Diocletian's Palace, Split
Favorite thing: Though Split is Croatia's second largest city next to Zagreb, it's not very difficult to navigate as a traveler. Most of the most interesting sights are located within a relatively small area loosely confined to the Old Town and the Diocletian's Palace and I found that walking was by far the best way to see the sights.
Today, the well preserved Roman architecture is interlaced with several layers from later ages. The old core of the town, so-called Varos, is situated inside the walls of the palace which was of huge proportions and built in the shape of an fortress.
Fondest memory: Do not miss to visit the underground part of the Diocletian's Palace, so-called catacombas, with network of corridors where nowadays a number of galleries, souvenir shops and museum is situated.
Seventeen hundred years ago, Split was marked on the map of the Roman Empire when the Emperor Diocletian chose to have his residential palace erected there. The palace erected inside natural bay of Adriatic, which is also protected by the line of islands in front of it.
Fondest memory: See closer look to the remains of the palace, it represents nucleus around which the town of Split has raised up.
The roman emperor Diocletian built his palace in the bay of Aspalathos, at the end of the 3rd century a.d. The bay is located on the south side of a short peninsula running out from the Dalmatian coast into the Adriatic Sea, 4 miles from the former capital of the roman province of Dalmatia - Salona.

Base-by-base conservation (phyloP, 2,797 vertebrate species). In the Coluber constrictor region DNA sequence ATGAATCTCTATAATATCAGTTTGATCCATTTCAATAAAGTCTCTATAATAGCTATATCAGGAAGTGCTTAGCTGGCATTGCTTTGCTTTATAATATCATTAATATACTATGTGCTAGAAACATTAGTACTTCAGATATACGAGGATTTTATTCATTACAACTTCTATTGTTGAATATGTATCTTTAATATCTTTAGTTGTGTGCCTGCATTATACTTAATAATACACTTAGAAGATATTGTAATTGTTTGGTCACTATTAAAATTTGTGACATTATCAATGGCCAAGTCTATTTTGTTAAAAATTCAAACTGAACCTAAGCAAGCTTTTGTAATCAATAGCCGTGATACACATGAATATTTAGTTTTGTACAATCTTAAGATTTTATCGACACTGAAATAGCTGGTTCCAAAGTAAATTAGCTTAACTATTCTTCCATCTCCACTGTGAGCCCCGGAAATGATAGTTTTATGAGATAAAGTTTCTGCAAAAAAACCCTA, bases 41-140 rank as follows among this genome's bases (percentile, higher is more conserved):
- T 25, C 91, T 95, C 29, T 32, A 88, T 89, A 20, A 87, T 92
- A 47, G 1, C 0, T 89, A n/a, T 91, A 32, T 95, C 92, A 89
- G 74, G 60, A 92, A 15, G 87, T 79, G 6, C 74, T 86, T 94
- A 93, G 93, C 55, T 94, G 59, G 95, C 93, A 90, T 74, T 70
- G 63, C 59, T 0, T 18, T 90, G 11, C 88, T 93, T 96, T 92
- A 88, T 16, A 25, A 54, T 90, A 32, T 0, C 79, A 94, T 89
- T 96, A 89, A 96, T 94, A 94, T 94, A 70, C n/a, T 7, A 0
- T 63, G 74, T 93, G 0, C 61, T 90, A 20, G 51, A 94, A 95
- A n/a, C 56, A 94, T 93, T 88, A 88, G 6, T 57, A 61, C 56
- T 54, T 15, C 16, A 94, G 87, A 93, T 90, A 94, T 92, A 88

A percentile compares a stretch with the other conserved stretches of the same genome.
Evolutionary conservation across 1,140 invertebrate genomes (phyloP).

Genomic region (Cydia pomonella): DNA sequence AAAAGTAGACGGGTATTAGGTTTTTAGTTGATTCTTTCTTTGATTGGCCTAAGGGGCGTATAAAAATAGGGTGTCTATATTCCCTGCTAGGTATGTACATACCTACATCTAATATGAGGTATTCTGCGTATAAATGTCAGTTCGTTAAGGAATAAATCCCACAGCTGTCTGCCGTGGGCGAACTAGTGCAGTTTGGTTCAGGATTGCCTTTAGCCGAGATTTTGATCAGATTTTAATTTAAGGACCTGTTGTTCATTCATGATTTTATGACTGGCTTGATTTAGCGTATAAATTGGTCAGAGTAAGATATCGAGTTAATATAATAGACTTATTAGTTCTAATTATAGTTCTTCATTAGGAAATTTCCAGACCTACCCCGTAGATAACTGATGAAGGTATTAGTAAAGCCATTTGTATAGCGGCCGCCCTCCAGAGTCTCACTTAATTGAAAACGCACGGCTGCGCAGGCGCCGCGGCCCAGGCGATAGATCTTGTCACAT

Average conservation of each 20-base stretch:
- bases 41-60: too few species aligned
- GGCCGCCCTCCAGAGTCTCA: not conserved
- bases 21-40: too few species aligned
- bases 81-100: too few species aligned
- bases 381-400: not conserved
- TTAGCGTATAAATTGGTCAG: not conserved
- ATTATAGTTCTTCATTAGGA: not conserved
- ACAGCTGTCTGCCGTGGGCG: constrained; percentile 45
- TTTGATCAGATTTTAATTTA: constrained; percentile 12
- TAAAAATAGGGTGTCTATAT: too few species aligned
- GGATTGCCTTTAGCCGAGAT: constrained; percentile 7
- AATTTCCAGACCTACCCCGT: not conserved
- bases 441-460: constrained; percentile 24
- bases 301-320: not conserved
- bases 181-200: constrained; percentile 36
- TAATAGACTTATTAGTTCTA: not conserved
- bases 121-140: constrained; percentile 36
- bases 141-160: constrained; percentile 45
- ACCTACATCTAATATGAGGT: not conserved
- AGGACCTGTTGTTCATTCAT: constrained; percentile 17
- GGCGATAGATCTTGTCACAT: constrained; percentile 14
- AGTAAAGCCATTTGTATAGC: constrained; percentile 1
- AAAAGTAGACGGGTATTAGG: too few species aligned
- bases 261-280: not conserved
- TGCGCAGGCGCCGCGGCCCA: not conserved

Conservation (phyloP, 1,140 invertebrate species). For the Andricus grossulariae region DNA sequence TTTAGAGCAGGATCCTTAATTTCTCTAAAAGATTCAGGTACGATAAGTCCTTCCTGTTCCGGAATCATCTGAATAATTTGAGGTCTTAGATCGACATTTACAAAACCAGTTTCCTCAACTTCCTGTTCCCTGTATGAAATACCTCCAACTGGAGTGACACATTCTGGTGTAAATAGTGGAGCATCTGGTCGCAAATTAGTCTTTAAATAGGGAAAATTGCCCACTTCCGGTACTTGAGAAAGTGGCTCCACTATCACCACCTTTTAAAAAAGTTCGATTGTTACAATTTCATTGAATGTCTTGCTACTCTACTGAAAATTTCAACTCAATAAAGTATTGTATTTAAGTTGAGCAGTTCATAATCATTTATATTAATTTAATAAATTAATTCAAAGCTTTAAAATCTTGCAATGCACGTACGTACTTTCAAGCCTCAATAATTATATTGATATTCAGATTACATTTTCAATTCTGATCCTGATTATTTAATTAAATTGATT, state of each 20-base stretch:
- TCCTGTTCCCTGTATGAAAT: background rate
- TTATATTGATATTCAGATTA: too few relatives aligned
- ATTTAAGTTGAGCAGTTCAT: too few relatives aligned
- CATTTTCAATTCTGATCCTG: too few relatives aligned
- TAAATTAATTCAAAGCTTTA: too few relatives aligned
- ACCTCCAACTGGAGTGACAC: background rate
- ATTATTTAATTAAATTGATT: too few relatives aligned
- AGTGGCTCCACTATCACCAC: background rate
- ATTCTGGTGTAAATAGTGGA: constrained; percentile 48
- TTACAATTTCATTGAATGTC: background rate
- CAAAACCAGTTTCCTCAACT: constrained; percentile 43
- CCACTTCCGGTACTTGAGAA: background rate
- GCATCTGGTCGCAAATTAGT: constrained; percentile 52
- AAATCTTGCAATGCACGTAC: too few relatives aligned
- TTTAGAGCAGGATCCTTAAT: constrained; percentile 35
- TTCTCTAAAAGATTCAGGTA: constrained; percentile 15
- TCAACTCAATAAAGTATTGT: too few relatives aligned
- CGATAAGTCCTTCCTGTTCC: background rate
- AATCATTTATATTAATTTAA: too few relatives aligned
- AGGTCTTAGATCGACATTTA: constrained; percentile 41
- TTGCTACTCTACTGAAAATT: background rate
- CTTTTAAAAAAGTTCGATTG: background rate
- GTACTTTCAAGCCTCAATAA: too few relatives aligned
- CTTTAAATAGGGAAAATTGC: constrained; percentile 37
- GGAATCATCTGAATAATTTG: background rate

The palace is today the heart of the city Split, and it is one of the most famous and integral architectural and cultural construct on the croatian Adriatic coast.
Diocletian's Palace is among the best preserved monuments of the Roman building heritage in the world. Owing to the research done during 20th century by an Austrian G. Niemann and by a French E. Herbrard, based on the previous research done by an Englishman R. Adam in 18th century, the original layout of the Palace has been disclosed. More systematic research and study of the Palace have been conducted since 1950s.
The imperial palace has been constructed as an appropriate interpolation of various contents of a luxurious villa - the Emperor's summer residence into the scheme of a Roman military camp (castrum), divided into four quarters by two main streets. There were Emperor's quarters situated in the southern section of the Palace, and it was the place where all official and religious ceremonies took place, while, on the other hand, the lodgings of the servants, Emperor's guard and soldiers were situated in the northern section, where the warehouses and the workshops were also located.
The Palace is a rectangular building (some 215m by 180 m) , with four big towers at its corners, with four gates on each side and four small towers on its walls. There are no openings on the lower parts of the walls, while, on the upper parts there is a monumental porch on the south side, and there are arcades on the other three sides.
During the following centuries, the residents of the Palace and the citizens of the city have adapted this space for their needs, and so both the buildings within the Palace and the external walls with towers have greatly changed their original appearance.
The extensions added along the eastern and the northern wall of the Palace during the following centuries, were demolished after the World War 2, so the original appearance of the Palace was revealed.